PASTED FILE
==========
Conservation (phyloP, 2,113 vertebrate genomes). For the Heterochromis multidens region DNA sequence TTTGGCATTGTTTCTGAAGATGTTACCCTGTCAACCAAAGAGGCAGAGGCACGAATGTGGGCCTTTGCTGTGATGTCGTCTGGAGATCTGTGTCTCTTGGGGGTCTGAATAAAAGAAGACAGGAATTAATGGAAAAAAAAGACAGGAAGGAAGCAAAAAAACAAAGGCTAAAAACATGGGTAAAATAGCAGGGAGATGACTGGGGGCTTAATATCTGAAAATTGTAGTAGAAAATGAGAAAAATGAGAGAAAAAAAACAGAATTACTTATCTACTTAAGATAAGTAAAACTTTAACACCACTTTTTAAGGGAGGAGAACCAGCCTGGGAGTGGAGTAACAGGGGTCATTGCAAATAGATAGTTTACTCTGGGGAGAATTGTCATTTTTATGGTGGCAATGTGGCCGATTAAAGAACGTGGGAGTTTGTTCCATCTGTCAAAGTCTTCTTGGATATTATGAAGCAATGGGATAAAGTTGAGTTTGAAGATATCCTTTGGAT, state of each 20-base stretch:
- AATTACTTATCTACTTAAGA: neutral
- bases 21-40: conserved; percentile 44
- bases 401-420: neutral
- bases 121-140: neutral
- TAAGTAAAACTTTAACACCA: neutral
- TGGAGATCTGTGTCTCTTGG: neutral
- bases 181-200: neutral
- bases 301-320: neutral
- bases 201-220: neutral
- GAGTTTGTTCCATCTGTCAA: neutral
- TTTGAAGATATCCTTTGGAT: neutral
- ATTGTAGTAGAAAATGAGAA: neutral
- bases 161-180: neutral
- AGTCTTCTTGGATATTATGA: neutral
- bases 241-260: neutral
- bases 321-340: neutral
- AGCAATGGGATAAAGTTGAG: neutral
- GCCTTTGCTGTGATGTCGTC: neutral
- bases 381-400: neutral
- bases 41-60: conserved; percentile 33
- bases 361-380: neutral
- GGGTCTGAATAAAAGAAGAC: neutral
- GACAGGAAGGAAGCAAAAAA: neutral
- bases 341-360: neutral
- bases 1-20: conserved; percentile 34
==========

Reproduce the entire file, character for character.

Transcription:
Conservation (phyloP, 2,113 vertebrate genomes). For the Heterochromis multidens region DNA sequence TTTGGCATTGTTTCTGAAGATGTTACCCTGTCAACCAAAGAGGCAGAGGCACGAATGTGGGCCTTTGCTGTGATGTCGTCTGGAGATCTGTGTCTCTTGGGGGTCTGAATAAAAGAAGACAGGAATTAATGGAAAAAAAAGACAGGAAGGAAGCAAAAAAACAAAGGCTAAAAACATGGGTAAAATAGCAGGGAGATGACTGGGGGCTTAATATCTGAAAATTGTAGTAGAAAATGAGAAAAATGAGAGAAAAAAAACAGAATTACTTATCTACTTAAGATAAGTAAAACTTTAACACCACTTTTTAAGGGAGGAGAACCAGCCTGGGAGTGGAGTAACAGGGGTCATTGCAAATAGATAGTTTACTCTGGGGAGAATTGTCATTTTTATGGTGGCAATGTGGCCGATTAAAGAACGTGGGAGTTTGTTCCATCTGTCAAAGTCTTCTTGGATATTATGAAGCAATGGGATAAAGTTGAGTTTGAAGATATCCTTTGGAT, state of each 20-base stretch:
- AATTACTTATCTACTTAAGA: neutral
- bases 21-40: conserved; percentile 44
- bases 401-420: neutral
- bases 121-140: neutral
- TAAGTAAAACTTTAACACCA: neutral
- TGGAGATCTGTGTCTCTTGG: neutral
- bases 181-200: neutral
- bases 301-320: neutral
- bases 201-220: neutral
- GAGTTTGTTCCATCTGTCAA: neutral
- TTTGAAGATATCCTTTGGAT: neutral
- ATTGTAGTAGAAAATGAGAA: neutral
- bases 161-180: neutral
- AGTCTTCTTGGATATTATGA: neutral
- bases 241-260: neutral
- bases 321-340: neutral
- AGCAATGGGATAAAGTTGAG: neutral
- GCCTTTGCTGTGATGTCGTC: neutral
- bases 381-400: neutral
- bases 41-60: conserved; percentile 33
- bases 361-380: neutral
- GGGTCTGAATAAAAGAAGAC: neutral
- GACAGGAAGGAAGCAAAAAA: neutral
- bases 341-360: neutral
- bases 1-20: conserved; percentile 34